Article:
Stones Throw has also changed a lot over the years, and they’re way more than just a hip-hop label now.  This is clearly demonstrated by their two newest videos, both of which have come out in the past week.

Tony Cook – What’s On Your Mind? (feat. DâM-FunK)

Aloe Blacc – You Make Me Smile

You can tell these videos have some budgets behind them, which I think really shows how much Stones Throw really cares about and supports their artists.  But they’re not too pretentious and uptight to let some obviously homemade shit represent their music either.  Just check out their video contest from last year, where, to celebrate their 15th anniversary as a label, they asked for fan-made videos for any Stones Throw release with a chance to win $1000 and an opportunity to direct an official Stones Throw artist’s video in the future.  How cool is that??  And I have to say, some of the submissions were pretty sweet.  Keep it up, Wolf, you’re still killin’ it after all these years.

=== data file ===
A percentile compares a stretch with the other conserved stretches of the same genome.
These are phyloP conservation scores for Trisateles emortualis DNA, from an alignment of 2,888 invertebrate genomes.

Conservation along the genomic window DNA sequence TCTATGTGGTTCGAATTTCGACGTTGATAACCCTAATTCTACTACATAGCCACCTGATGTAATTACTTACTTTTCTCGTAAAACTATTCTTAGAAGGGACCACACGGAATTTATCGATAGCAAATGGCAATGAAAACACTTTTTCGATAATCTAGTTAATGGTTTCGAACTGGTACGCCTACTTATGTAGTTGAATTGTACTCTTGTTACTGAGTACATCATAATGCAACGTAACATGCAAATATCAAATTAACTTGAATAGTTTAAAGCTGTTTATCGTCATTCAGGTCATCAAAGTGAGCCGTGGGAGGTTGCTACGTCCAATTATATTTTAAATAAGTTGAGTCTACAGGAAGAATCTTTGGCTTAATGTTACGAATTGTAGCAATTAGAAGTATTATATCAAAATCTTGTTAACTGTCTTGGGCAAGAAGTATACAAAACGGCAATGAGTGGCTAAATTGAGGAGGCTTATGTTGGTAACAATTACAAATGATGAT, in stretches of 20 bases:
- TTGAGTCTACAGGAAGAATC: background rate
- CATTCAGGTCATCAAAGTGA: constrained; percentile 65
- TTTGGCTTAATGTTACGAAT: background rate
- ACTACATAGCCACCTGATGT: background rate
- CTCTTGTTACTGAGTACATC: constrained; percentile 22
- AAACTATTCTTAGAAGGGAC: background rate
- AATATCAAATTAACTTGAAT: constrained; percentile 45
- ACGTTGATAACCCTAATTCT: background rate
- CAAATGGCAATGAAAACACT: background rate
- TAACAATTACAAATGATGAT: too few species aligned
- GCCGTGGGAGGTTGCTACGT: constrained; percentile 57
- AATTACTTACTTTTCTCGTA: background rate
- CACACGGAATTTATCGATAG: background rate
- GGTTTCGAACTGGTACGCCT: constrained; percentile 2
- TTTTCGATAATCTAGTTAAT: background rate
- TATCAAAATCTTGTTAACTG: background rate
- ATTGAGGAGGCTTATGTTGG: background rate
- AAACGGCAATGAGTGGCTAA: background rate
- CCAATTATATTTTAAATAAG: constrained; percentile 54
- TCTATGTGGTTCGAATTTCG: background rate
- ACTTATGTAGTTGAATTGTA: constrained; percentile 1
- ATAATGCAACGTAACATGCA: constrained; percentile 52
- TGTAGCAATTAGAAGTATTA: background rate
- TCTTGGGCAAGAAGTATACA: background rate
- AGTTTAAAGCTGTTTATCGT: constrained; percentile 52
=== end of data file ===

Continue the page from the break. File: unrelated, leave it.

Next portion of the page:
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ONE FOR ALL MY DAMIES

The other day a bunch of us put together a pretty excellent outdoor screening of Pootie Tang, and it reminded me of a couple songs I’ve come across that feature some pretty funny Pootie Tang references.  Even if you haven’t seen Pootie Tang though, these tracks are still really cool and worth checkin’ out on their own, so don’t just skip over this.  They’re still relevant to you too.

The first one I totally owe to Andrew, even though I’ve heard this song probably a thousand times, I never noticed that there’s a really blatant Pootie Tang shout out during the intro until he pointed it out to me one day.  Thanks for it:

Jaylib – Official

The other one caught me pretty off guard too, just because it comes during a verse by The Game who I don’t expect to reference some goof ass shit like “wah-da-tay my damie” in his serious-pimpin’-on-hoes flow normally, but he totally does on this one:

Gucci Mane – I Might Be (feat. The Game & Shawnna)

It’s also funny that Gucci Mane, The Game, and Pootie Tang all sorta rhyme.  Too bad they didn’t work that into the song.  Maybe next time.  Shouts out to all the Pootie Tang fans out there, let me know if there are some more songs I need to know about in this vein.